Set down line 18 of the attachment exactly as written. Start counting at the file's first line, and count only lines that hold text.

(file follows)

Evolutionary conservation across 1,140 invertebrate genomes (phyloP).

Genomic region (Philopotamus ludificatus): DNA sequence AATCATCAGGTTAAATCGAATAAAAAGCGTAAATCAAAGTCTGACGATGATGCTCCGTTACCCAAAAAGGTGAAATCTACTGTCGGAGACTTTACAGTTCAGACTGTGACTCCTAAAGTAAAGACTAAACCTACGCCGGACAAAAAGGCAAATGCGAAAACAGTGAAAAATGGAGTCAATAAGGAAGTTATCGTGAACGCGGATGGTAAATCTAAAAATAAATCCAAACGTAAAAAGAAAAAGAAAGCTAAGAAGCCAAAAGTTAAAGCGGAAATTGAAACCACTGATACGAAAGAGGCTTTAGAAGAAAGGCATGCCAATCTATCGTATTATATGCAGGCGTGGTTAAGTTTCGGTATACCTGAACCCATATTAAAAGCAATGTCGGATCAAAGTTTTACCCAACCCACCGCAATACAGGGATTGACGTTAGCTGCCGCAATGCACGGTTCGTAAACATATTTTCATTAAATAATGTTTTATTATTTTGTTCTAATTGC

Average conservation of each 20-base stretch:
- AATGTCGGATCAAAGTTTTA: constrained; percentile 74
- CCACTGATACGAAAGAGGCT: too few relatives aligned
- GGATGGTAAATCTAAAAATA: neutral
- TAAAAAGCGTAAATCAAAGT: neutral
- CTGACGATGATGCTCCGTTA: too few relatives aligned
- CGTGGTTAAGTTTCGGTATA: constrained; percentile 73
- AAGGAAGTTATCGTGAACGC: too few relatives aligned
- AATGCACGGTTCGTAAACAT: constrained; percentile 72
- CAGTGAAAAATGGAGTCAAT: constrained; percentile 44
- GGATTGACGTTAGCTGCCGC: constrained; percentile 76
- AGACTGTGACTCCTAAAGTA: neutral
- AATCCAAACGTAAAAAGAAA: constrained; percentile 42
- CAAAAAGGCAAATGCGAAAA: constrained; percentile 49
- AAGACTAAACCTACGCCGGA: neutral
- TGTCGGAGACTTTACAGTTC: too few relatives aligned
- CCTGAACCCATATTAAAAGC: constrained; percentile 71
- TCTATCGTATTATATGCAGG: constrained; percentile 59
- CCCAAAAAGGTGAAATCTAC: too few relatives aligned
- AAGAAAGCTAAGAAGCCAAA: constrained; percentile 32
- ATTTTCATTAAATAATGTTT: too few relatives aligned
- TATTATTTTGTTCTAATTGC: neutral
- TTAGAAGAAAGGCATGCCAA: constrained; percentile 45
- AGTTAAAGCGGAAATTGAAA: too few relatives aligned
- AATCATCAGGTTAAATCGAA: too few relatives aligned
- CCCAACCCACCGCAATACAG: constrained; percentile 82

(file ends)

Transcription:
- TGTCGGAGACTTTACAGTTC: too few relatives aligned